This is the sixth poll the company has run ahead of a federal election, but it seems this one has hit a nerve, with some ruthless responses online.
“Muffin Break is apparently capable of predicting every election result, and yet still curiously unable to produce a decent muffin,” wrote Reuters journalist Byron Kaye on Twitter.
A breakdown of the results from the Muffin Break poll results in mid May.
Others called into question the demographic of Muffin Break coffee buyers, saying the customers did not reflect a cross-section of Australia.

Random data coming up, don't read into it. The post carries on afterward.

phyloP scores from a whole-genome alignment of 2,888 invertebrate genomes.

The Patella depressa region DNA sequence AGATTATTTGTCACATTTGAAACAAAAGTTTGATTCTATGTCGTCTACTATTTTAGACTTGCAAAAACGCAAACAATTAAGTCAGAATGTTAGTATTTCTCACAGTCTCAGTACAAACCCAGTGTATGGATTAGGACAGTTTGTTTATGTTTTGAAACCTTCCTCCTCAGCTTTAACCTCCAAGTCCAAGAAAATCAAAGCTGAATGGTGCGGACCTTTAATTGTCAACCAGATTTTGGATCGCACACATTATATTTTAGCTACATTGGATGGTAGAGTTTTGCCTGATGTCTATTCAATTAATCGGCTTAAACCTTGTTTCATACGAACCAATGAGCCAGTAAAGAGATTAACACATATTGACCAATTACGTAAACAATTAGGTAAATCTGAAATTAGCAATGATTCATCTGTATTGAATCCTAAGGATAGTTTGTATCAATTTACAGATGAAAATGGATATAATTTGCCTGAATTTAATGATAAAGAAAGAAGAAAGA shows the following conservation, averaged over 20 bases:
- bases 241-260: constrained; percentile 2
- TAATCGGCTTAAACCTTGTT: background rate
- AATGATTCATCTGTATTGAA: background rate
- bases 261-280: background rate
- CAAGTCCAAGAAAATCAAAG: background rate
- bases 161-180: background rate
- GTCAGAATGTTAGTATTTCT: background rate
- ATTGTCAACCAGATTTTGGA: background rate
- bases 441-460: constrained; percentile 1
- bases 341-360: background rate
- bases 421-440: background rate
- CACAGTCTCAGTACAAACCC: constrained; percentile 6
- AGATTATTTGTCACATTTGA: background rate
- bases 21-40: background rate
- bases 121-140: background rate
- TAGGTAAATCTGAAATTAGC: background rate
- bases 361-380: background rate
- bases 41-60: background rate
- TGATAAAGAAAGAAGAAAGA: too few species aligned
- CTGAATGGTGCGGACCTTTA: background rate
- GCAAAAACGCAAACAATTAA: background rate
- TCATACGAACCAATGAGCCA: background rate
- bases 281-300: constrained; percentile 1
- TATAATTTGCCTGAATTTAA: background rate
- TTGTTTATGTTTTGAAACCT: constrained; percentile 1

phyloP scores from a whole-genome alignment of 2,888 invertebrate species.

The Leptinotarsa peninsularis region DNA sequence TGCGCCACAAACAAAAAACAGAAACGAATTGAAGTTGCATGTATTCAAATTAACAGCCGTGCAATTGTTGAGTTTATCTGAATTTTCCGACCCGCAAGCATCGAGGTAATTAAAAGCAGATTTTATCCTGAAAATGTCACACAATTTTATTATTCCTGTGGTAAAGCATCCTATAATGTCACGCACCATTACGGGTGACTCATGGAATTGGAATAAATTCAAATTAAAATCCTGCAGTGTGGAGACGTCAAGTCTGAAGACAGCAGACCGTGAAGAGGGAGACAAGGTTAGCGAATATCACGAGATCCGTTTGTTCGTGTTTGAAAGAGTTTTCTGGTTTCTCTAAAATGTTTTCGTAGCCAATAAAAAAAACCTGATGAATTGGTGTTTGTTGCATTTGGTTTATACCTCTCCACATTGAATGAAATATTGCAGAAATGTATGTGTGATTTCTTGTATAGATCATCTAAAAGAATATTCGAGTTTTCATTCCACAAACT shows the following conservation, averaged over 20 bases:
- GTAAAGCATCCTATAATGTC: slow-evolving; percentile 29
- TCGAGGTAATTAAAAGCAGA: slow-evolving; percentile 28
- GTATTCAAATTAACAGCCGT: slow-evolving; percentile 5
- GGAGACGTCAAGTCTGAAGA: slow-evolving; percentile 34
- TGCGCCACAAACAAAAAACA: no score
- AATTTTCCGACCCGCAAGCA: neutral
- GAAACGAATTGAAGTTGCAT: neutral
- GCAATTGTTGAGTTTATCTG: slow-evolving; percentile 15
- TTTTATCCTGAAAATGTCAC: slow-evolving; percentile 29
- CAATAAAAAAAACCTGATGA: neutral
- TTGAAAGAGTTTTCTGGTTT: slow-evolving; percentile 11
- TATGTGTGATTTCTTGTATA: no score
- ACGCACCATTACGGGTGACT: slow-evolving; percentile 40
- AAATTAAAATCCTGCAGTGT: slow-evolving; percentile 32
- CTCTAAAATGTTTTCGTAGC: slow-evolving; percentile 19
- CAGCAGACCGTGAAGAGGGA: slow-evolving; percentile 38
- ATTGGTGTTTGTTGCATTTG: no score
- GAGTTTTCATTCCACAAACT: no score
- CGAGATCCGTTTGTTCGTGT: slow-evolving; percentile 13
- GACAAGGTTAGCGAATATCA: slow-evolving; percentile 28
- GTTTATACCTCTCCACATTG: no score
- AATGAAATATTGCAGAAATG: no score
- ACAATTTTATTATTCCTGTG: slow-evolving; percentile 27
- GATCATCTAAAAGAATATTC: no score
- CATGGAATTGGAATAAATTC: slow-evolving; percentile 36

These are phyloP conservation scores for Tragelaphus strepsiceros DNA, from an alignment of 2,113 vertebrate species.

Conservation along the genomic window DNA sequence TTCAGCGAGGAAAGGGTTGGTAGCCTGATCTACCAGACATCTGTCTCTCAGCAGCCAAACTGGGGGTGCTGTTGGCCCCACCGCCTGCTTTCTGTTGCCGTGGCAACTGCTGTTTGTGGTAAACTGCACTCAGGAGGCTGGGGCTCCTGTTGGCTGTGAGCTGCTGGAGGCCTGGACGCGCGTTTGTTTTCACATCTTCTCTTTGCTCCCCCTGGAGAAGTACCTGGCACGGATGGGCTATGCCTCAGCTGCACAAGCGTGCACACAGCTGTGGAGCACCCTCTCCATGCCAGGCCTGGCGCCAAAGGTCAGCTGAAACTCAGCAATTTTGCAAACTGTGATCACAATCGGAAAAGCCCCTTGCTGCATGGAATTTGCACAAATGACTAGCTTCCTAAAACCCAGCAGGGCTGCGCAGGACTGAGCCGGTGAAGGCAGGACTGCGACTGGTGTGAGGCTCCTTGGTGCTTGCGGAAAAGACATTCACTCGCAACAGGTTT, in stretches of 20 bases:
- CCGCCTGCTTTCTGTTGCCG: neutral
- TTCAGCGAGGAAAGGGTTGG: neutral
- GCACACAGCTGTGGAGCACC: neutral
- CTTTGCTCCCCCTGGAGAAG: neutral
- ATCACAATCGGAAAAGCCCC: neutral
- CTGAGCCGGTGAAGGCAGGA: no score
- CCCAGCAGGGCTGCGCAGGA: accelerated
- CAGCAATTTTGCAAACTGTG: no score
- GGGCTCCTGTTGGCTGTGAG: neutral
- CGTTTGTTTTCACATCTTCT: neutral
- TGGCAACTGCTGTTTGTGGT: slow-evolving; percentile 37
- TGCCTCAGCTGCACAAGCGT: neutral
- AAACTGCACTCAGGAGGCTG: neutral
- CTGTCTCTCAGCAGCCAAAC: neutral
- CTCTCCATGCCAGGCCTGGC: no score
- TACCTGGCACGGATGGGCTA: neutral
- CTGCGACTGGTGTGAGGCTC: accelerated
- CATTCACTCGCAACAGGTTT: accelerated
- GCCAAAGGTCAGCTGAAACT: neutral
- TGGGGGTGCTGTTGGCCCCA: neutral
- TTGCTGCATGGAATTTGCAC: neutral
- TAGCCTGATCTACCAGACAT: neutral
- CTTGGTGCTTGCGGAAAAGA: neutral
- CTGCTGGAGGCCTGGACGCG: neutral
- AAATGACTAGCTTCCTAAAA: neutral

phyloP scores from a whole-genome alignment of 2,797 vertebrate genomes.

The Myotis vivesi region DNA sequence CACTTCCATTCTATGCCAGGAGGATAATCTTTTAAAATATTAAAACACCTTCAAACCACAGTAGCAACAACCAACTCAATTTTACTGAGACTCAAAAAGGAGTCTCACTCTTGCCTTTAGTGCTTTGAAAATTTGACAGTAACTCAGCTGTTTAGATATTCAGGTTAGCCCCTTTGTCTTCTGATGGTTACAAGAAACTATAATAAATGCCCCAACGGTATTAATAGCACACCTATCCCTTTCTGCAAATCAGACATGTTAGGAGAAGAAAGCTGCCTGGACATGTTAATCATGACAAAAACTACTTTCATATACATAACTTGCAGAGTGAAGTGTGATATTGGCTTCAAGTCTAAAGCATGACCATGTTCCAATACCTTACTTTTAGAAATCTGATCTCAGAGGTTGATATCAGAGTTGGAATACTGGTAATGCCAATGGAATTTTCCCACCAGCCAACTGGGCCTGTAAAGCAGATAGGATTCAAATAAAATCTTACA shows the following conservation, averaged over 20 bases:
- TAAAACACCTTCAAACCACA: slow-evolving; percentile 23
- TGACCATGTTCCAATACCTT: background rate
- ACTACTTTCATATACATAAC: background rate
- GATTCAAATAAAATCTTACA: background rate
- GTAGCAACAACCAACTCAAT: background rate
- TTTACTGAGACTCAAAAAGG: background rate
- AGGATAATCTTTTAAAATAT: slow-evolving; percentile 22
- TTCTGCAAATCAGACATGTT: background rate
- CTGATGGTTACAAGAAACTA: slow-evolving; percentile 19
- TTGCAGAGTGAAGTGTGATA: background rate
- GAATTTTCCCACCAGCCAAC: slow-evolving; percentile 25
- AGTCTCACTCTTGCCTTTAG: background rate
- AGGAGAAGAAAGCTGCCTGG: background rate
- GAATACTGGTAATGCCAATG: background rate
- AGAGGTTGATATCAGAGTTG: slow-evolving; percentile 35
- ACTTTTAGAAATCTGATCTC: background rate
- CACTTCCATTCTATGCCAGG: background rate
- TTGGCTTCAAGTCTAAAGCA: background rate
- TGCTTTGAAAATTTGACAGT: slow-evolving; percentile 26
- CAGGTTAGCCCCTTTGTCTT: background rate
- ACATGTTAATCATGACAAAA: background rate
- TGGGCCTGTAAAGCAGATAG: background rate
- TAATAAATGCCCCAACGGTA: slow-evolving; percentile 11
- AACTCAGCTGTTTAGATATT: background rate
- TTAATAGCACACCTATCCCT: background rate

According to the very unofficial bean poll, Muffin Break’s caffeinated customers put the Coalition ahead of Labor. For the record, the poll doesn’t account for many things: preferential voting, people voting many times or who the average Muffin Break coffee buyer is.
In 2016, two Chinese workers were paid as little as $11 an hour at a Muffin Break franchise in Hobart, leading to more than $46,000 in underpayments, an investigation by the Fair Work Ombudsman found.
The franchise also made headlines in 2019 when Ms Brennan accused young people of having an “inflated sense of self-importance” saying they were no longer willing to accept unpaid work, she told News Corp.